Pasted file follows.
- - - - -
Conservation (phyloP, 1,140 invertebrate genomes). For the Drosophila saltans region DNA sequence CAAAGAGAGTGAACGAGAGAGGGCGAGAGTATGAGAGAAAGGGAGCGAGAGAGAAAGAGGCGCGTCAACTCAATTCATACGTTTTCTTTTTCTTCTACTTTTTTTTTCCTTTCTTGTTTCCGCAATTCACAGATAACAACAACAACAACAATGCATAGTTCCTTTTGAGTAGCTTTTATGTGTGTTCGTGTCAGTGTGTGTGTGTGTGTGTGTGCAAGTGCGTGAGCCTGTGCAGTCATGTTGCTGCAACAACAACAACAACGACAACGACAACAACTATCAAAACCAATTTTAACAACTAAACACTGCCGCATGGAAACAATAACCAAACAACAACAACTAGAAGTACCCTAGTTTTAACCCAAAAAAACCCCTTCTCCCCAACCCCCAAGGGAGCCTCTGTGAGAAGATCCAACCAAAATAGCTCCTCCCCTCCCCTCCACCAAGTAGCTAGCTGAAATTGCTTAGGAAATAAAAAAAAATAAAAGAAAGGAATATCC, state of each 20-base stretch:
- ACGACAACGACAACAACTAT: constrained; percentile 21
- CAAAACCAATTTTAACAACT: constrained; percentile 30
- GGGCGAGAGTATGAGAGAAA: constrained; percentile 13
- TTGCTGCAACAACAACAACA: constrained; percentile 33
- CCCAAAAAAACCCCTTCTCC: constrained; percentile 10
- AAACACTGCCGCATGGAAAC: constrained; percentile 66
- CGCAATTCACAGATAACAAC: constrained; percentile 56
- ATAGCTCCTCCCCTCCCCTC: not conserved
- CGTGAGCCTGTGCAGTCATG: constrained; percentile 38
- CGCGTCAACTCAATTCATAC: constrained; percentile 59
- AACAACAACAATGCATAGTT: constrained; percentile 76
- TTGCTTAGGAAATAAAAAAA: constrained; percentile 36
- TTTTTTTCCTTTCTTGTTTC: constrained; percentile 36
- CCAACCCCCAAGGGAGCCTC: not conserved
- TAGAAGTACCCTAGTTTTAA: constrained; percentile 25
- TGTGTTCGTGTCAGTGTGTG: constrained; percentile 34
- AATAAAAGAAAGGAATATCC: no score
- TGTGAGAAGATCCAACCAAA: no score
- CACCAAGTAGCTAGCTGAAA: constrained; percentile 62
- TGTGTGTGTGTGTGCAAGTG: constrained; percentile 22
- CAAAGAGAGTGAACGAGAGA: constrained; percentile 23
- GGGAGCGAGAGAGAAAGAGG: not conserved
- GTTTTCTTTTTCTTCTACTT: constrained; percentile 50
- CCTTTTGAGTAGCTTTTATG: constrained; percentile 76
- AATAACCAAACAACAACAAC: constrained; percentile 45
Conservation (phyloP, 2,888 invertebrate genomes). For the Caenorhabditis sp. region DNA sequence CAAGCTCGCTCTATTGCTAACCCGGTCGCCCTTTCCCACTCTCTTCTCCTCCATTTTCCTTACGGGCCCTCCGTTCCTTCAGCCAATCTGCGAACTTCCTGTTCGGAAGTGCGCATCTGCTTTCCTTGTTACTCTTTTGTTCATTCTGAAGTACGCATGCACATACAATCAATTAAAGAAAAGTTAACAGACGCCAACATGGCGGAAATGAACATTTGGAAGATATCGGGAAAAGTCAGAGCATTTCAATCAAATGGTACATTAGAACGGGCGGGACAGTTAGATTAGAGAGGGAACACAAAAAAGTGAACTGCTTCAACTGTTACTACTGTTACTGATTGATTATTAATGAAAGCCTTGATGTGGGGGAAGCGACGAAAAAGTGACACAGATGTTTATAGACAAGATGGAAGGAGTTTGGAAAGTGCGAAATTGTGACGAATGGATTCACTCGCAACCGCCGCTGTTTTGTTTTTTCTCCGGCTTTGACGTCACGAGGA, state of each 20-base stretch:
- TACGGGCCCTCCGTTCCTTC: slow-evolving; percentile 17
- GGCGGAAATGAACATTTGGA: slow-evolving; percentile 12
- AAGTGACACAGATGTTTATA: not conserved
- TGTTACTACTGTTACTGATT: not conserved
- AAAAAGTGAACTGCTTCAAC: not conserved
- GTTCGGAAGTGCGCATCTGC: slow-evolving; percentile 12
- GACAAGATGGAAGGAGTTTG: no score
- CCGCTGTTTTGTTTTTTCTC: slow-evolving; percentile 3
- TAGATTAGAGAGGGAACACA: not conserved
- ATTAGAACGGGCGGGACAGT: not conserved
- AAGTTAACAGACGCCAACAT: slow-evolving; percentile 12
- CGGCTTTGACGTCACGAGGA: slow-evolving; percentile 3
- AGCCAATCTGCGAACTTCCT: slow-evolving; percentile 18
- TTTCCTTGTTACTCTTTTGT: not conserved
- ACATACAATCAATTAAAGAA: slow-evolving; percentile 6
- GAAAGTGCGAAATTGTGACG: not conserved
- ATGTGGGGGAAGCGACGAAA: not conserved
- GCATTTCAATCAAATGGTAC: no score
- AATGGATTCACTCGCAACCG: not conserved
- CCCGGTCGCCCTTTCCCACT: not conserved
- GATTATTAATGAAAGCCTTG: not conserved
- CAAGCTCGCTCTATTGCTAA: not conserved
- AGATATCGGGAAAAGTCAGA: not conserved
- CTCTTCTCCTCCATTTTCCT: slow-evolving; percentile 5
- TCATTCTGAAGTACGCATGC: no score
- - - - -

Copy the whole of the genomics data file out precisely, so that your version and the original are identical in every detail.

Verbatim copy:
Conservation (phyloP, 1,140 invertebrate genomes). For the Drosophila saltans region DNA sequence CAAAGAGAGTGAACGAGAGAGGGCGAGAGTATGAGAGAAAGGGAGCGAGAGAGAAAGAGGCGCGTCAACTCAATTCATACGTTTTCTTTTTCTTCTACTTTTTTTTTCCTTTCTTGTTTCCGCAATTCACAGATAACAACAACAACAACAATGCATAGTTCCTTTTGAGTAGCTTTTATGTGTGTTCGTGTCAGTGTGTGTGTGTGTGTGTGTGCAAGTGCGTGAGCCTGTGCAGTCATGTTGCTGCAACAACAACAACAACGACAACGACAACAACTATCAAAACCAATTTTAACAACTAAACACTGCCGCATGGAAACAATAACCAAACAACAACAACTAGAAGTACCCTAGTTTTAACCCAAAAAAACCCCTTCTCCCCAACCCCCAAGGGAGCCTCTGTGAGAAGATCCAACCAAAATAGCTCCTCCCCTCCCCTCCACCAAGTAGCTAGCTGAAATTGCTTAGGAAATAAAAAAAAATAAAAGAAAGGAATATCC, state of each 20-base stretch:
- ACGACAACGACAACAACTAT: constrained; percentile 21
- CAAAACCAATTTTAACAACT: constrained; percentile 30
- GGGCGAGAGTATGAGAGAAA: constrained; percentile 13
- TTGCTGCAACAACAACAACA: constrained; percentile 33
- CCCAAAAAAACCCCTTCTCC: constrained; percentile 10
- AAACACTGCCGCATGGAAAC: constrained; percentile 66
- CGCAATTCACAGATAACAAC: constrained; percentile 56
- ATAGCTCCTCCCCTCCCCTC: not conserved
- CGTGAGCCTGTGCAGTCATG: constrained; percentile 38
- CGCGTCAACTCAATTCATAC: constrained; percentile 59
- AACAACAACAATGCATAGTT: constrained; percentile 76
- TTGCTTAGGAAATAAAAAAA: constrained; percentile 36
- TTTTTTTCCTTTCTTGTTTC: constrained; percentile 36
- CCAACCCCCAAGGGAGCCTC: not conserved
- TAGAAGTACCCTAGTTTTAA: constrained; percentile 25
- TGTGTTCGTGTCAGTGTGTG: constrained; percentile 34
- AATAAAAGAAAGGAATATCC: no score
- TGTGAGAAGATCCAACCAAA: no score
- CACCAAGTAGCTAGCTGAAA: constrained; percentile 62
- TGTGTGTGTGTGTGCAAGTG: constrained; percentile 22
- CAAAGAGAGTGAACGAGAGA: constrained; percentile 23
- GGGAGCGAGAGAGAAAGAGG: not conserved
- GTTTTCTTTTTCTTCTACTT: constrained; percentile 50
- CCTTTTGAGTAGCTTTTATG: constrained; percentile 76
- AATAACCAAACAACAACAAC: constrained; percentile 45
Conservation (phyloP, 2,888 invertebrate genomes). For the Caenorhabditis sp. region DNA sequence CAAGCTCGCTCTATTGCTAACCCGGTCGCCCTTTCCCACTCTCTTCTCCTCCATTTTCCTTACGGGCCCTCCGTTCCTTCAGCCAATCTGCGAACTTCCTGTTCGGAAGTGCGCATCTGCTTTCCTTGTTACTCTTTTGTTCATTCTGAAGTACGCATGCACATACAATCAATTAAAGAAAAGTTAACAGACGCCAACATGGCGGAAATGAACATTTGGAAGATATCGGGAAAAGTCAGAGCATTTCAATCAAATGGTACATTAGAACGGGCGGGACAGTTAGATTAGAGAGGGAACACAAAAAAGTGAACTGCTTCAACTGTTACTACTGTTACTGATTGATTATTAATGAAAGCCTTGATGTGGGGGAAGCGACGAAAAAGTGACACAGATGTTTATAGACAAGATGGAAGGAGTTTGGAAAGTGCGAAATTGTGACGAATGGATTCACTCGCAACCGCCGCTGTTTTGTTTTTTCTCCGGCTTTGACGTCACGAGGA, state of each 20-base stretch:
- TACGGGCCCTCCGTTCCTTC: slow-evolving; percentile 17
- GGCGGAAATGAACATTTGGA: slow-evolving; percentile 12
- AAGTGACACAGATGTTTATA: not conserved
- TGTTACTACTGTTACTGATT: not conserved
- AAAAAGTGAACTGCTTCAAC: not conserved
- GTTCGGAAGTGCGCATCTGC: slow-evolving; percentile 12
- GACAAGATGGAAGGAGTTTG: no score
- CCGCTGTTTTGTTTTTTCTC: slow-evolving; percentile 3
- TAGATTAGAGAGGGAACACA: not conserved
- ATTAGAACGGGCGGGACAGT: not conserved
- AAGTTAACAGACGCCAACAT: slow-evolving; percentile 12
- CGGCTTTGACGTCACGAGGA: slow-evolving; percentile 3
- AGCCAATCTGCGAACTTCCT: slow-evolving; percentile 18
- TTTCCTTGTTACTCTTTTGT: not conserved
- ACATACAATCAATTAAAGAA: slow-evolving; percentile 6
- GAAAGTGCGAAATTGTGACG: not conserved
- ATGTGGGGGAAGCGACGAAA: not conserved
- GCATTTCAATCAAATGGTAC: no score
- AATGGATTCACTCGCAACCG: not conserved
- CCCGGTCGCCCTTTCCCACT: not conserved
- GATTATTAATGAAAGCCTTG: not conserved
- CAAGCTCGCTCTATTGCTAA: not conserved
- AGATATCGGGAAAAGTCAGA: not conserved
- CTCTTCTCCTCCATTTTCCT: slow-evolving; percentile 5
- TCATTCTGAAGTACGCATGC: no score